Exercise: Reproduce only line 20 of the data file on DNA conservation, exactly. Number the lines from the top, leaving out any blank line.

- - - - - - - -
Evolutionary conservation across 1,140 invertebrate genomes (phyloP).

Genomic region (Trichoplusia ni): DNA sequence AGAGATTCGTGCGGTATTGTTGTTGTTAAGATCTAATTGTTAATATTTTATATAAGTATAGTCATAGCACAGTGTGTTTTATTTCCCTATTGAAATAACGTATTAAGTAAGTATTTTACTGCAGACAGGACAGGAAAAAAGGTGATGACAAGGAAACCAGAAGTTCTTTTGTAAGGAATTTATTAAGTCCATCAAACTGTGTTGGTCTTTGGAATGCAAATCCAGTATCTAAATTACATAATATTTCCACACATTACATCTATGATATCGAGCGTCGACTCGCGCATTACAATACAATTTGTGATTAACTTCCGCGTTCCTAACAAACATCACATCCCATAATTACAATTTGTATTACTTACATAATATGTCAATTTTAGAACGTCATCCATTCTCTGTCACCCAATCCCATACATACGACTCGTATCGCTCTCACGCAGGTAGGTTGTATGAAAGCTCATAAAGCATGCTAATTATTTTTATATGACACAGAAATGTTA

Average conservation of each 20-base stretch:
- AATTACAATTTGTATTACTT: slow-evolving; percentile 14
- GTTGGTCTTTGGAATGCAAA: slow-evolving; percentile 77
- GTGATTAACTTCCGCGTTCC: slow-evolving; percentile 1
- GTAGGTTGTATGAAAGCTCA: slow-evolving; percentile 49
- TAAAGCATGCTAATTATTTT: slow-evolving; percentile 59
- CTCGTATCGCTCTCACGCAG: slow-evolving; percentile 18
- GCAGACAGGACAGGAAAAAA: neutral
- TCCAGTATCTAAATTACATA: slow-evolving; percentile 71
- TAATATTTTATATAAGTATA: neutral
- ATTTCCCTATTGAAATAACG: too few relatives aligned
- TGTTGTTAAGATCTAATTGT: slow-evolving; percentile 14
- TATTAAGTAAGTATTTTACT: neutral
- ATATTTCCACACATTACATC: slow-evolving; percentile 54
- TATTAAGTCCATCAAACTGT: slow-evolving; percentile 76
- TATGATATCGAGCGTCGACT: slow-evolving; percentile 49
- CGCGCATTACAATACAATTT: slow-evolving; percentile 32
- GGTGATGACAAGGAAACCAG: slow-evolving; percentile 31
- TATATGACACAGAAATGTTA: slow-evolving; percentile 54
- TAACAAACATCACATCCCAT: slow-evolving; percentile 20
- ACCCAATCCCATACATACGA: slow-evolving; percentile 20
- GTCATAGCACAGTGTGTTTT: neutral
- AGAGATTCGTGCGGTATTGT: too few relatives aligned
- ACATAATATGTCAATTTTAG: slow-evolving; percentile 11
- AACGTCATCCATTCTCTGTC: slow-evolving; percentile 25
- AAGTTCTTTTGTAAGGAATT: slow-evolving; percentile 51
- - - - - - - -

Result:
- GGTGATGACAAGGAAACCAG: slow-evolving; percentile 31